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  1. It’s totally normal and healthy to feel pain when you’re in love. We often think that, because love is a traditionally joyous feeling, it’s less pure or true if we experience depression, anxiety, or even physical pain alongside it. That couldn’t be farther from the truth. Millions of people experience fear (and even physical hurt) due to love every day.[28] In fact, the emotional roller coaster you experience when you fall in love is a good sign your hormones are functioning healthily!


wikiHow Quiz: Am I In Love?

True love can be overwhelming, confusing—and totally incredible. So how do you know if you’ve been struck by cupid’s bow? With a little self-reflection, you can totally discover if your feelings are the real deal. Take our quiz to find out if you’re in love!

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Woah. Did I just get hit with a ton of bricks?

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      Expert Interview

      Thanks for reading our article! If you’d like to learn more about love, check out our in-depth interview with Luis Congdon.

      More References (19)

      1. https://www.mayoclinic.org/diseases-conditions/broken-heart-syndrome/symptoms-causes/syc-20354617
      2. https://www.marriage.com/advice/relationship/uncertainty-in-relationships/
      3. https://psychcentral.com/blog/coping-with-what-you-cant-control
      4. https://hbr.org/2022/04/change-is-hard-heres-how-to-make-it-less-painful
      5. https://www.psychologytoday.com/us/blog/get-hardy/201203/the-early-stages-falling-in-love
      6. https://thrive.wfu.edu/2015/02/healthy-romantic-relationship-expectations/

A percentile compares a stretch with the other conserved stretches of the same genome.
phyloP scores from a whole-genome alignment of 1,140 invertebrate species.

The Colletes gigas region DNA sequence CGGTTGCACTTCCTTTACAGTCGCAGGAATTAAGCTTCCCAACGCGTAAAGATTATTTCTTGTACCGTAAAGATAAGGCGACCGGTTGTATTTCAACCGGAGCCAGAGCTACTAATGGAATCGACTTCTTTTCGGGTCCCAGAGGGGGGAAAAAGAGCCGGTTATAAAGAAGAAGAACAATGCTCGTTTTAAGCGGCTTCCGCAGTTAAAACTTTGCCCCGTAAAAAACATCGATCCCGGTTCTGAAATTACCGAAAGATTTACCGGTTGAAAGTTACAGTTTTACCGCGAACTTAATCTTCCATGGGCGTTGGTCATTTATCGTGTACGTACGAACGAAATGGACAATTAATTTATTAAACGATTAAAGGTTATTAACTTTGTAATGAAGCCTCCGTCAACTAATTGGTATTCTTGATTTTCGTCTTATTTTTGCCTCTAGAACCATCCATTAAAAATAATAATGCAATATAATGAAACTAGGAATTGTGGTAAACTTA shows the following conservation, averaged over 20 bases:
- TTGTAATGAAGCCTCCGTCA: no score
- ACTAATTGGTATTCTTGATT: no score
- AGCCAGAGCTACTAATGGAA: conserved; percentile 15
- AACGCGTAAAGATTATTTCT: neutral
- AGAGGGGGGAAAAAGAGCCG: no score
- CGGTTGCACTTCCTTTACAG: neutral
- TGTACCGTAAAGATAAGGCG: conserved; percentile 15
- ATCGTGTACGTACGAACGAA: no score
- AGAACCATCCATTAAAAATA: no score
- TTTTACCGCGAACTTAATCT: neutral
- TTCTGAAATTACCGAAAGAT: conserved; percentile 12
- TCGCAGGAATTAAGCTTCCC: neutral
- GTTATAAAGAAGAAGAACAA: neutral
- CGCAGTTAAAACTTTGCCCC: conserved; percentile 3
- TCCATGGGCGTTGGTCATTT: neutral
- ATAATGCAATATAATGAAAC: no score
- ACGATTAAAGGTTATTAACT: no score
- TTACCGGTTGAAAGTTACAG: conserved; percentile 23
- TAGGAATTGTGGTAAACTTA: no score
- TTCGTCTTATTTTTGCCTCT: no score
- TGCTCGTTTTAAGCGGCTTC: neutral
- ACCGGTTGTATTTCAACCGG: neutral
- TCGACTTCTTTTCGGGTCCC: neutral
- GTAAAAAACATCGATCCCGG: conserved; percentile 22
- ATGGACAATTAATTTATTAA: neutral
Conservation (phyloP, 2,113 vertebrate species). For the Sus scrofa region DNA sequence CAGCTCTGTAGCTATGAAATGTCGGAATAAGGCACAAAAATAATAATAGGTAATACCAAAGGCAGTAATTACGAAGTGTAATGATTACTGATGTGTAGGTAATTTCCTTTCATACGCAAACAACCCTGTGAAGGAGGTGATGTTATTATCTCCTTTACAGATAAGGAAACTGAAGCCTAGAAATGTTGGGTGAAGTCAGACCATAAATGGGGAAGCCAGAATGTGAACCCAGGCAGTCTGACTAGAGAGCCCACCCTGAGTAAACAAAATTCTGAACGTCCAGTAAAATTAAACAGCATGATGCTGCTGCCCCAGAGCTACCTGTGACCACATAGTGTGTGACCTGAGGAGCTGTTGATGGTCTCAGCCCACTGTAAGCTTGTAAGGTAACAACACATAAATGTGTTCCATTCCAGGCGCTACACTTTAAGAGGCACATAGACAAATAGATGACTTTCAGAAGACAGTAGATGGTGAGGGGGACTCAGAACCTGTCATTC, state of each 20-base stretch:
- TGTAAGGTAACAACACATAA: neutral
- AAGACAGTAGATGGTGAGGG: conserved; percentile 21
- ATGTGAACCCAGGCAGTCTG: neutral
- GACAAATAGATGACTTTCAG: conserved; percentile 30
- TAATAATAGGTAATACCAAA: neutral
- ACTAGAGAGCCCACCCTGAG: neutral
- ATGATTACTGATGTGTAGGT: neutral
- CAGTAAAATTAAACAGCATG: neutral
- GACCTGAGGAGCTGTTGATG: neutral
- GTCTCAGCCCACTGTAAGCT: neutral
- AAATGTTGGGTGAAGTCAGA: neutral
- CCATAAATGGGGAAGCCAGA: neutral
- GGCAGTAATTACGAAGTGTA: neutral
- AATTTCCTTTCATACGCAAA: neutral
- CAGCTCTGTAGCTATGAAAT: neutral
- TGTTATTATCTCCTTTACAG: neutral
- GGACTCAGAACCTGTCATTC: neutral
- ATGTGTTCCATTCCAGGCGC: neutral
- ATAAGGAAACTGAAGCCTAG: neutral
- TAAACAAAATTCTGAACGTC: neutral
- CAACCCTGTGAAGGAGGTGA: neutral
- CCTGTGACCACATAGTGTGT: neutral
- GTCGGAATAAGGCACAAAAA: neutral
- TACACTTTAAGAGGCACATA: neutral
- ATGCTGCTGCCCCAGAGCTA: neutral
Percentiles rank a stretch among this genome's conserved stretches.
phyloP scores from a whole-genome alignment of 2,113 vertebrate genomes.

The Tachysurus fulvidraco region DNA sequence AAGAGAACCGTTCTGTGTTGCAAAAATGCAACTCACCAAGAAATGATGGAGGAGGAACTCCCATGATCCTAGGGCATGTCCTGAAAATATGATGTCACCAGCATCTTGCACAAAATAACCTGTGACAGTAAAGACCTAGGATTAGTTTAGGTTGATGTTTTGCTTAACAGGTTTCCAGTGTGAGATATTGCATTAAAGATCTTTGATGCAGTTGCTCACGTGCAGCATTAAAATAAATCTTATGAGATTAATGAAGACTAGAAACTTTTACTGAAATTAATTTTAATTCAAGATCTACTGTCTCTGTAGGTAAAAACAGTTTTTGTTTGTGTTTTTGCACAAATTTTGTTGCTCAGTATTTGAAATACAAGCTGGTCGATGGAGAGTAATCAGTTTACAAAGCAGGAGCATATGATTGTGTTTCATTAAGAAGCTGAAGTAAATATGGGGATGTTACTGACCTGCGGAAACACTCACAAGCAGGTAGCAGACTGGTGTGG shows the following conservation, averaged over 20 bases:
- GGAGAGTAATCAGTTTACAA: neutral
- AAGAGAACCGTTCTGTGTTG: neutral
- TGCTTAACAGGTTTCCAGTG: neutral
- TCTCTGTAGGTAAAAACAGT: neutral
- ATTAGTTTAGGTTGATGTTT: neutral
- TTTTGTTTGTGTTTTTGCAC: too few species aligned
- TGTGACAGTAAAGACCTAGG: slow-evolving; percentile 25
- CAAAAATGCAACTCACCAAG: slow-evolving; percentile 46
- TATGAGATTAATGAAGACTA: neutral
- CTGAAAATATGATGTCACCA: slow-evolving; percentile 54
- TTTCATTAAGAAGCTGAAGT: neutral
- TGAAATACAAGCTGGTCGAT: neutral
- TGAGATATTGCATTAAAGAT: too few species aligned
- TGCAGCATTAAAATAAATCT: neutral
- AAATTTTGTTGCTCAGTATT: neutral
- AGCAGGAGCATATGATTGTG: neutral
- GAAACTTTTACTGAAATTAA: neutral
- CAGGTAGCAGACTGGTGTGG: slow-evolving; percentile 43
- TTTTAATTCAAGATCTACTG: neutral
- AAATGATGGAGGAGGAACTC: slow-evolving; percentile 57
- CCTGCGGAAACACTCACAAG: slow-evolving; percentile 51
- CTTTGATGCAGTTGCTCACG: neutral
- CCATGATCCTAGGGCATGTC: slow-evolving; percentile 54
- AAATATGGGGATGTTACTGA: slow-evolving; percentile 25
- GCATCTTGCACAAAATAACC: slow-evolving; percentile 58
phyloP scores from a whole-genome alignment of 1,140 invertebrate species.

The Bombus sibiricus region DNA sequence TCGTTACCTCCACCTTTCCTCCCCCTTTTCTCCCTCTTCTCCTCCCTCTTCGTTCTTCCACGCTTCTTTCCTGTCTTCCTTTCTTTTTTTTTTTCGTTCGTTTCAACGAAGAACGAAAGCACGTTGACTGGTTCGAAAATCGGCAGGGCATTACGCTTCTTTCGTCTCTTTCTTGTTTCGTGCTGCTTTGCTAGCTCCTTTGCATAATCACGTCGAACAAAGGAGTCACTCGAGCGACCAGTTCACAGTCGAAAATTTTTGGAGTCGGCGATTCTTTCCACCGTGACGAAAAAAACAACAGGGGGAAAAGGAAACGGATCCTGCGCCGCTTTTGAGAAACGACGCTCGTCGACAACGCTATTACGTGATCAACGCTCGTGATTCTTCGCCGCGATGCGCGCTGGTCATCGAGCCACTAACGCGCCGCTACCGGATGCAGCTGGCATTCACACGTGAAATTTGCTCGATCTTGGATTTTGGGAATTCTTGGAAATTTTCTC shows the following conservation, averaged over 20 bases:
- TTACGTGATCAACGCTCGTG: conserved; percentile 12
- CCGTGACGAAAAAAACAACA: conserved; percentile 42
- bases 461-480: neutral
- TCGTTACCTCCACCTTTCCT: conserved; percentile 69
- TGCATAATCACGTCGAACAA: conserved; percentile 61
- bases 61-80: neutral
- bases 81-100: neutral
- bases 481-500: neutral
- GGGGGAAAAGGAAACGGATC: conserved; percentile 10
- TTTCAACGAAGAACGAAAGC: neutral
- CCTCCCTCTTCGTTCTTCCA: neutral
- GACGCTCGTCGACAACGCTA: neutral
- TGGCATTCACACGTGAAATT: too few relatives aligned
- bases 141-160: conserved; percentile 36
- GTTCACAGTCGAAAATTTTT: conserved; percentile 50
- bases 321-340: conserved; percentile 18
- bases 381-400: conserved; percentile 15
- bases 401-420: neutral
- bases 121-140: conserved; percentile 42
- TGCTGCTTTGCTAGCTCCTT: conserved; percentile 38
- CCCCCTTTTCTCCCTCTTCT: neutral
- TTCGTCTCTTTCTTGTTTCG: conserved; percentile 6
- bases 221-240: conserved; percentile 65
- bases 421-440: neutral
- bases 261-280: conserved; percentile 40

7. https://hbr.org/2018/01/what-self-awareness-really-is-and-how-to-cultivate-it
      8. https://www.psychologytoday.com/us/blog/fixing-families/202206/fear-commitment-6-sources-and-solutions
      9. https://www.psychalive.org/7-reasons-most-people-are-afraid-of-love/
      10. https://www.psychalive.org/7-reasons-most-people-are-afraid-of-love/
      11. https://www.psychologytoday.com/intl/blog/the-human-experience/201304/how-stop-playing-the-victim-game
      12. https://hbr.org/2017/03/why-you-should-make-time-for-self-reflection-even-if-you-hate-doing-it
      13. https://psychcentral.com/blog/cultivating-contentment/2020/07/22-steps-to-better-communication-in-your-relationships
      14. https://www.health.harvard.edu/blog/self-care-4-ways-nourish-body-soul-2017111612736
      15. https://www.psychologytoday.com/intl/blog/pieces-mind/201502/deciding-leave-relationship
      16. https://www.psychologytoday.com/us/blog/the-couch/201502/6-ways-get-past-the-pain-unrequited-love
      17. https://www.helpguide.org/articles/mental-health/finding-a-therapist-who-can-help-you-heal.htm
      18. https://www.psychologytoday.com/intl/blog/the-shrink-tank/201103/five-tips-how-talk-about-yourself-in-therapy
      19. https://www.psychalive.org/7-reasons-most-people-are-afraid-of-love/

      About This Article

      14 Reasons Why Love Hurts So Much (& 6 Ways to Heal) (43)

      Written by:

      Luis Congdon

      Relationship Coach

      This article was written by Luis Congdon and by wikiHow staff writer, Finn Kobler. Luis is a Relationship Coach, specializing in helping couples who want a long and happy relationship together. Luis has worked in one of the United States' largest research studies on marital longevity using the framework of Drs. John & Julie Gottman. As a researcher on marital happiness and a relationship coach, Luis has worked with over 1,000 couples, written for the Gottman Institute, spoken at colleges and universities across the United States, been featured in Forbes magazine, and has led over 150 relationship-building classes. This article has been viewed 23,513 times.

      2 votes - 50%

      Co-authors: 8

      Updated: July 31, 2023


      Categories: Emotions and Feelings